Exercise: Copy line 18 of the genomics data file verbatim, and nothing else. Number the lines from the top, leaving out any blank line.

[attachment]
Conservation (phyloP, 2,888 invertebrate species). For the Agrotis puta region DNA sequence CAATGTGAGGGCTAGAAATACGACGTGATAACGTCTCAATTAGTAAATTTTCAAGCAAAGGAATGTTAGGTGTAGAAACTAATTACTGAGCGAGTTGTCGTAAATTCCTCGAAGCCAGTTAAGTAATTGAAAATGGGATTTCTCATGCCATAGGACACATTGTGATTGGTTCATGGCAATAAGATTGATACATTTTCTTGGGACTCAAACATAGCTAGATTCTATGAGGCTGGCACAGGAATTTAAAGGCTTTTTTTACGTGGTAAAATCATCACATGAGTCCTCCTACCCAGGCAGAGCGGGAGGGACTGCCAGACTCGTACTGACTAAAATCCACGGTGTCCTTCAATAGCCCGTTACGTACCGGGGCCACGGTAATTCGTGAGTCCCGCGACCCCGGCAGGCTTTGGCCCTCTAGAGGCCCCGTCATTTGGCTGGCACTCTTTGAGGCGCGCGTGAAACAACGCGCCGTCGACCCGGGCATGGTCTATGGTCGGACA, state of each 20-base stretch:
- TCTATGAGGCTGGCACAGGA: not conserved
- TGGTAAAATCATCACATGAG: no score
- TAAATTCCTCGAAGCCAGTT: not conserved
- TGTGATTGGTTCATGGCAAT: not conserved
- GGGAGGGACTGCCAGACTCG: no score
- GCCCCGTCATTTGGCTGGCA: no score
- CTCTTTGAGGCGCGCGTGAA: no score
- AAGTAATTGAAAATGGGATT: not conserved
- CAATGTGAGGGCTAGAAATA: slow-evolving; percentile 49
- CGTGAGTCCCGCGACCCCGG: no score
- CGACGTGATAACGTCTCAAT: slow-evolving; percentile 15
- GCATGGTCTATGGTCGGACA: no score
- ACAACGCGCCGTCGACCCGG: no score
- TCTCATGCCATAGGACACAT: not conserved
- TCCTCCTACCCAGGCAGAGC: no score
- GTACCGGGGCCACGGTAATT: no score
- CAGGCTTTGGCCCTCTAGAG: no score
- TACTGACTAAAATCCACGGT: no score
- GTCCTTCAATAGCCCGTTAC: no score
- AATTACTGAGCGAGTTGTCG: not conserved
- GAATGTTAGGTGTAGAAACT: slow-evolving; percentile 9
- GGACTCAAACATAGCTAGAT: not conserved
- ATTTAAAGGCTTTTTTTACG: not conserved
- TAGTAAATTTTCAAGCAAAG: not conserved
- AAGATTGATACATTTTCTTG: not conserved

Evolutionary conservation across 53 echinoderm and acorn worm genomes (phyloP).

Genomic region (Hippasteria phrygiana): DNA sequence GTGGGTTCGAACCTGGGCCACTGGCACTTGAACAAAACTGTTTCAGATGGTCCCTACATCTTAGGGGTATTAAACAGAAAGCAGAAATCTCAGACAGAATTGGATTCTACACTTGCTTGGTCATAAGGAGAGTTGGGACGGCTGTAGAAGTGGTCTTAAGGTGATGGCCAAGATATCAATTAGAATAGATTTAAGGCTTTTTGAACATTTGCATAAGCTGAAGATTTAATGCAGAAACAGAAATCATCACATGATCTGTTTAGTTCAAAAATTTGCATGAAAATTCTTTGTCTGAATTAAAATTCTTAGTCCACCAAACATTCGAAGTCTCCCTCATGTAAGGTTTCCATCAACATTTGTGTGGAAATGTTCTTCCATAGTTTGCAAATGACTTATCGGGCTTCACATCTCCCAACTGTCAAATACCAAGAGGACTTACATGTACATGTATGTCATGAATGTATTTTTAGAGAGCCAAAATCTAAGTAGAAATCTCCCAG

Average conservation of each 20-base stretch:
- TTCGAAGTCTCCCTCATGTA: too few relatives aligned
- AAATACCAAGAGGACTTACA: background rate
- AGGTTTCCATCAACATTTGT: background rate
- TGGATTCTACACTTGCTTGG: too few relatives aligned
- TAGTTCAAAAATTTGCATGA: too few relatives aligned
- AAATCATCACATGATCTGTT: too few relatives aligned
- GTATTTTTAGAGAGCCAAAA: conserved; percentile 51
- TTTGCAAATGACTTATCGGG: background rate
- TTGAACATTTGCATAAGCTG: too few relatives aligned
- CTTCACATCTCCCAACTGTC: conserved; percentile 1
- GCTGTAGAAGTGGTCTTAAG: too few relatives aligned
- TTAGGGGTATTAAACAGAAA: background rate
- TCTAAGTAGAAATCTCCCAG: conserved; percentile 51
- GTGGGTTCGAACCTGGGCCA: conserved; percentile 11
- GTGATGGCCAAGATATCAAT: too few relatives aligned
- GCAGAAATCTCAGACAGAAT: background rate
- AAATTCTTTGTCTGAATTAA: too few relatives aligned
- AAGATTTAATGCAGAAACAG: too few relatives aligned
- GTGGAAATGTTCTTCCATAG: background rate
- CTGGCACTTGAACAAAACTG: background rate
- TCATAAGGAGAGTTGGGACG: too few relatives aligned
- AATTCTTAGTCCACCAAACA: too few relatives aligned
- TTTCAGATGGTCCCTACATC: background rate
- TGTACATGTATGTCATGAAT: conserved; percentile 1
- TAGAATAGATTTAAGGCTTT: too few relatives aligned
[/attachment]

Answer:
- CAGGCTTTGGCCCTCTAGAG: no score